In the book, The Orange Revolution: How One Great Team Can Transform an Entire Organization, coauthors Adrian Gostick and Chester Elton bring up the topic of manager accessibility…
When managers and team members aren’t accessible, team members feel like islands unto themselves. This leaves room for hidden information, lost productivity, incorrect outcomes, and disengaged team members… Similar to the parent that has no time for his children or significant other, a lack of accessibility sends a set of negative messages to the people at work that we need the most: that they aren’t important to us or the team, that their peers are more important than they are, and that their ideas, questions, and concerns aren’t relevant.
Thoughts, Joe and Wanda?
Joe Kerr: Are you kidding me? My boss is a thousand miles away from me. Every time she swoops into town, she gives me more work. The less I see of her the better.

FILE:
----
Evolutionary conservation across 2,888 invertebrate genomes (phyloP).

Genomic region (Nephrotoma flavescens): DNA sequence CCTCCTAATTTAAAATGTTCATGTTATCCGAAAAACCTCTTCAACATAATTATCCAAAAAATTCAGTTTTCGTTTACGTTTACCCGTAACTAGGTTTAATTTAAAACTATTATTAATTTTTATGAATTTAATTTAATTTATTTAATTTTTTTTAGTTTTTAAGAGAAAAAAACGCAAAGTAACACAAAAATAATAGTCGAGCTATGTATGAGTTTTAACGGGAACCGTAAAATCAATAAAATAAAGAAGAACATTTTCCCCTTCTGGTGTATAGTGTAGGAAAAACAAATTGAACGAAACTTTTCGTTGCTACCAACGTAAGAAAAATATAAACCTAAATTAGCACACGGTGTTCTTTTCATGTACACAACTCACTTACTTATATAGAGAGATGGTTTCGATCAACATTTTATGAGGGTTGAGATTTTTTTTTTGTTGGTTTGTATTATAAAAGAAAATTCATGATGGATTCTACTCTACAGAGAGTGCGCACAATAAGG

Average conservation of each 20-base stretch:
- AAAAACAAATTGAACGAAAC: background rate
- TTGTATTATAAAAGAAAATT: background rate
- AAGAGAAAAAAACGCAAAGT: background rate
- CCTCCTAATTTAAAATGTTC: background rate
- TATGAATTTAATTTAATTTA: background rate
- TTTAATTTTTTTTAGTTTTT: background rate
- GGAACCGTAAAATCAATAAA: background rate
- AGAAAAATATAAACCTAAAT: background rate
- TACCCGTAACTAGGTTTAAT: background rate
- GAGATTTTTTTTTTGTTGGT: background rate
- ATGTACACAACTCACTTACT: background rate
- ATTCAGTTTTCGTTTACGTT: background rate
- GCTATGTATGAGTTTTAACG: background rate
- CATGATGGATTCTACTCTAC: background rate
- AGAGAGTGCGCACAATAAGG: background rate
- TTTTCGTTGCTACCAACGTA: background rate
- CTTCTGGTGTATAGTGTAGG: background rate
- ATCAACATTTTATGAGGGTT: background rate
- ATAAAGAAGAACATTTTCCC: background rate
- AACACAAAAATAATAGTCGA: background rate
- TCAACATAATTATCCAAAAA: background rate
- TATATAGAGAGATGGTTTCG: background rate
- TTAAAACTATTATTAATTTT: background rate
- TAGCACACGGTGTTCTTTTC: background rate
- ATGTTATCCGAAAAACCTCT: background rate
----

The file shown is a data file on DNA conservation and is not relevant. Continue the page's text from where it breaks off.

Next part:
Wanda B. Goode: As much as some people claim that they don’t need face time with their managers, I believe most would like more than they currently get. People like to feel appreciated, and one way managers can show appreciation is to give team members their time and attention. It can be difficult with distributed teams and limited travel budgets, but regular one-on-one meetings via conference call can be a very effective alternative to in-person discussions.
A couple of related posts: